1 cup cooked rice vermicelli noodles



1.  Arrange the leaves stacked on a large cutting board.  You’ll want to make sure you trimmed enough of the stem to make these “roly” enough.  Yeah, that’s a technical term.  Who’s Pioneer Woman now?  You just want to make sure the leaves retain their shape and don’t break after being rolled.  You could probably boil the leaves for 30 seconds to a minute and let them cool, but I haven’t tried that because I did a stellar job of trimming.

2.  Arrange the peppers, cucumber, mango, mint, and cilantro perpendicular (yeah i went there) to the stem and towards the stem side (as opposed to the leafy side).

3.  Now gently roll the stem, packing the ingredients tightly as you roll towards the leafy side.  Go slow so that the roll holds its shape.  You can use toothpicks if needed to hold them together.

4.  Cut each roll into thirds.

5.  Serve with a sweet Asian peanut sauce!

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Slow-Cooker Spinach and Sweet Potato Dal

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I have a love-hate relationship with this cookbook,  The Indian Slow Cooker:50 Healthy, Easy, Authentic Recipes.  Let me start with what I DON’T like about it.  It’s format is Landscape, not Portrait.  This is enough to warrant a “grrrrrr”.  Secondly, the recipes are hit or miss.  I’m not concerned with authenticity of the region of India but I am ULTRA annoyed when I make a slow-cooker recipe while spending a long Sunday of chores and running errands, only to find the result is sometimes “just eh”.  Third, the portions are sized to feed a  small village.  Even if I was a family of 5, the full yield is ridiculously abundant and I can’t eat Chickpeas for 6 days in a row.

However, there are great things about this book which is the reason it will continue to claim a footprint on my bookshelf.  First, it makes me use my Slow Cooker.  A slow cooker is great for meat dishes, but even better for beans/legumes.  (Remember back in the day when I became friends with my Rival?)  A LOT of Indian foods which are bean/legume/lentil-based can be made beautifully in a slow cooker.  The  other way to make these Indian dishes is using a pressure cooker, but I am simply not friends with my pressure cooker.  And i’m no pet owner, but if I recall correctly, a pressure cooker will scare the crap out of a dog.  Secondly, after a day of work, it’s just awesome to come home to a steamy fragrant Indian dinner that was made so effortlessly.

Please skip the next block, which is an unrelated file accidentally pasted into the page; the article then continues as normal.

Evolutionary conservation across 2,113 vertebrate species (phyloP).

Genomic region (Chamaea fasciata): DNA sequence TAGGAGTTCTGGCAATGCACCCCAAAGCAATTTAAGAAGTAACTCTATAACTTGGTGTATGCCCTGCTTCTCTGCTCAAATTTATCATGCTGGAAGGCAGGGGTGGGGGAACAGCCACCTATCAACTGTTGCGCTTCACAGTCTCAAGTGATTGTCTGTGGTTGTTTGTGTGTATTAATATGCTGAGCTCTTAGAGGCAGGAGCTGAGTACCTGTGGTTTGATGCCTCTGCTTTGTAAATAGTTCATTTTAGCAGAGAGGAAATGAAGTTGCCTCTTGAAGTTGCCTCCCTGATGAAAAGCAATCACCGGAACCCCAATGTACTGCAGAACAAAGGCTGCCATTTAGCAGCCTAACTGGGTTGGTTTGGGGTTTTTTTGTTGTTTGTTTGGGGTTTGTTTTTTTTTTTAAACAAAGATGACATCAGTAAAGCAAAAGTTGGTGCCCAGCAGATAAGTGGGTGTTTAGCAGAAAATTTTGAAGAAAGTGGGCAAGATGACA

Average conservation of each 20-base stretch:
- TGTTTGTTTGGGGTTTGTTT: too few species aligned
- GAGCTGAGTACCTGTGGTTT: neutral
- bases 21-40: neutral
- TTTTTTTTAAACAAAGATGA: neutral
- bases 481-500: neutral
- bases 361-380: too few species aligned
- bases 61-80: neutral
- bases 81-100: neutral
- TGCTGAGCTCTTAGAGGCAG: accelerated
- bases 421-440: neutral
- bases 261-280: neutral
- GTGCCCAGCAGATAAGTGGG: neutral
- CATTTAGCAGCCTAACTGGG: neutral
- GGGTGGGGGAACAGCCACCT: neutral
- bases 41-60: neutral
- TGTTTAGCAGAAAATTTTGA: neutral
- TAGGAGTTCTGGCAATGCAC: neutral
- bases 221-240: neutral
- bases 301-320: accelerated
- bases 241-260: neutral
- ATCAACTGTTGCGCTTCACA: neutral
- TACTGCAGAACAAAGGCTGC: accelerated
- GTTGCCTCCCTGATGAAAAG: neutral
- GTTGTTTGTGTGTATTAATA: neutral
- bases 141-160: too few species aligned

I’ve now leaned on this book as a good guide for Indian meals and there are certainly a few recipes from this book that I follow to a “T”.  I appreciate this book for giving me another cooking option, a better cooking option, for some Indian home-cooked favorites.

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This bowl was carefully handcrafted by a local artisan. Handpicked at Dallas North Texas Food Bank, Empty Bowls event.


Slow Cooker Spinach and Sweet Potato Dal

from The Indian Slow Cooker:50 Healthy, Easy, Authentic Recipes

Are you a waist-watcher?  This recipe is perfect and it’s just so healthy, tasty, and filling when spooned over rice.  I started with her recipe,  Simple Greens and Lentil Soup, made roughly 1/3 of the recipe, added diced sweet potato and 1/2 box of frozen spinach.  I also added fresh spinach that I had on hand, but that is not necessary.  These mentioned changes are reflected in italics below next to each ingredient.


3 cups (603 g) dried, split, and skinned yellow yellow moong dal, cleaned and washed thoroughly (Qty: 1 cup)
1 (1-inch [2.5 cm]) piece ginger, peeled and grated or ground in a food processor (1/2″ pc.)
2 cloves garlic, peeled and minced, grated, or ground in a food processor (1 clove)
1 teaspoon (5 mL) tomato paste (omitted)
1 teaspoon (5 mL) whole cumin seed (1/2 teaspoon)
1 teaspoon (5 mL) ground coriander (1/2 teaspoon)
1 teaspoon (5 mL) garam masala (1/2 teaspoon)
1 teaspoon (5 mL) turmeric powder (1/2 teaspoon)
2 tablespoons (30 mL) salt (2 teaspoons)
12 cups (2.84 L) water (4 cups)
4 cups (804g) firmly packed greens, washed and coarsely chopped. (OR 1/2 box of frozen spinach)

added 1.5 cups diced sweet potato, 1″ cubes


1. Put the lentils, ginger, garlic, tomato paste, cumin, coriander, garam masala, turmeric, salt, sweet potato and water in the slow cooker.
2. Cook on low for 6 hours, then add the spinach. Turn off the slow cooker and let sit for 15 minutes with the lid on. Serve as a soup or over basmati or brown rice.